Into the vibe

Sunday, 19 February 2017 10:00

Why the F-F range?

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If you look at 95% of the vibraphones you see a weird thing. 
A thing I don't understand from a musical point of view, but a thing I do understand from a historical and technical point. When  I talk to vibists, they say they can work fine with it. I think, it is like working with old 2.1Mpixel cameras instead of using the latest resolution and wide color depth currently possible.

I am talking about the strange 3 octaves range from F3-F6.

Originally I come from an organ background, started learn playing on a 2x 3.5 octaves keyboard. Guess what: I could work fine with it, and accepted. Untill I switched to a 2x 5 octaves keyboard: wow, that opened up to a lot of possibilities.

It took me a long time to realize why the weird F3-F6 range. I can understand a range C-C, but F-F??? Looking at the market and the history, I started to understand what was going on. 

It is a technical-historical reason. 

Striking a vibraphone bar, you're not triggering one single tone, but a bunch of tones/harmonics. The lowest one is (mostly) the most noticable tone, yet you also hear the higher harmonics/partials/modes . The higher you go in the range, the less noticable the higher harmonics will be. Yet, the lower you go, the more noticable these higher harmonics become, many times becoming more prominent than the base tone.
At the time the vibraphone was invented, manufacturers were able to only tune the base note. Going down in range, meant getting bars with too prominent overtones that didn't musically match the note. Later tuners learned to also tune a 2nd harmonic (double octave).
This allowed them to go down to F3. However, lower than F3 was not possible with just this 2nd harmonic tuned, as the bar would not sound good.

Manufacturers not offering ranges starting below this F3, meant vibists accepted and learned to use the offered range, not realizing this range acctually is weird and unnecessary, even accepting the range F3-F6 to be the standard. And who can blame them. The vibraphone is not a widely spread instrument, and most vibraphone players see and play maybe 2 brands in their life, so when and where do they even get the opportunity to learn more about the instrument? Don't shoot me, but I found that almost no vibist knows enough about the instrument itself, so it is obvious that they accept what manufacturers offers and many times are not capable of telling a manufacturer what they want. At the same time, I see too many manufacturers not understanding the instrument either, thinking it is just marimba with metal bars and a dampersystem. These manufacturers ask vibists what they want and they build it the way they are told the customer wants it. Result is that there is not much progress in the design of the vibraphone (no matter what manufacturers want to let you be believe).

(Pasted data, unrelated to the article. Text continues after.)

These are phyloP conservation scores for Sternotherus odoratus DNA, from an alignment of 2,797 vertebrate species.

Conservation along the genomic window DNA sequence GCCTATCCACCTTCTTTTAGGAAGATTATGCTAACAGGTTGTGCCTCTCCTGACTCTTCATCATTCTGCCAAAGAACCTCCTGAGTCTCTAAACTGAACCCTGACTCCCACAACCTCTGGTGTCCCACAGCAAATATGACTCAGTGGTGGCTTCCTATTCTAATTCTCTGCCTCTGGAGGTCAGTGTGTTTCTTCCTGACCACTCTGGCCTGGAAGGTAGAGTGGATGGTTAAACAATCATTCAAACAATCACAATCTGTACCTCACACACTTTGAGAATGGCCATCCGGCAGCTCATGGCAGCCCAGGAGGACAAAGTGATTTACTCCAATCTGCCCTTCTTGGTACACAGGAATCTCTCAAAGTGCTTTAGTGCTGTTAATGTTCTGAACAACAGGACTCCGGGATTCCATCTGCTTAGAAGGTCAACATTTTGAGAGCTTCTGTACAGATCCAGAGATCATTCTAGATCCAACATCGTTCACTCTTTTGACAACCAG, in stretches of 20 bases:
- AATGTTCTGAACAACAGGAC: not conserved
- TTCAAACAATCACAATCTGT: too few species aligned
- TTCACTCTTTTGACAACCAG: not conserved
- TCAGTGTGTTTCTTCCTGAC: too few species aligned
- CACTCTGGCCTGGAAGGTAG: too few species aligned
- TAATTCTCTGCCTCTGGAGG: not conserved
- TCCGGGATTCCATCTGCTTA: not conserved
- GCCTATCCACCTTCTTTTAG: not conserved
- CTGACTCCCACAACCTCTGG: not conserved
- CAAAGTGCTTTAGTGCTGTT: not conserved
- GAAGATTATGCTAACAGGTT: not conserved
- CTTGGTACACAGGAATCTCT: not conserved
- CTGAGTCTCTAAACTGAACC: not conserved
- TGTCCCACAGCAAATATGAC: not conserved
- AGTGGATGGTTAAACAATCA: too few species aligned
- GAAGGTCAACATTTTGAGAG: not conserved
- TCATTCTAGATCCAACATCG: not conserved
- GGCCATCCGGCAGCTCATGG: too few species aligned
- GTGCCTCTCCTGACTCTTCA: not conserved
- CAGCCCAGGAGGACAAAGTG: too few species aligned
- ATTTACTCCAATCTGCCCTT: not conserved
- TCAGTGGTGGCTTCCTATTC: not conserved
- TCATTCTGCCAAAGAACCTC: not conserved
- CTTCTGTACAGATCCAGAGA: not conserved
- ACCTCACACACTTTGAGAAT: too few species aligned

When I started building vibraphones, I asked vibists how a vibraphone had to be. Their answer always was this:

  • it has to be 3 octaves from F3-F6

  • it has to have a small width pedal

  • the motorcontrol has to be on the player-facing rail on the right

  • the legs have to fold under the keybed when travelling

  • keybed has to be black

  • frame has to be black

  • instrument has to be lightweight

Sounds familiar? If I would have built a vibraphone like this, what vibe would I have made? 
It didn't take long for me to realize, I didn't want to build that kind of vibraphone, as it will not bring the vibraphone to where it has to be.

I started tuning more harmonics, making it possible to really get good sounding bars below F3. At the same time, looking at the environments the vibraphone is used (modern music, jazz), I noticed we need at least to have a range starting at E3 (guitar), better at D#3 (tenor/horns), but best at C3. This resulted in becoming a specialist in extended range vibraphones.

Tuning more harmonics, so making good sounding low bars, does require a lot of experience, and does require spending a lot of time on tuning a bar. I regret to see that many manufacturers don't accept taking that time to learn going down to ranges that are more fitting to the vibist.
I hope this will change in future. In my personal opinion, a manufacturer offering only a 3 octaves vibraphone, doesn't understand the instrument and is not bringing the vibraphone to the level it can be as an instrument.

Stay tuned...

Read 2642 times Last modified on Friday, 29 December 2017 07:25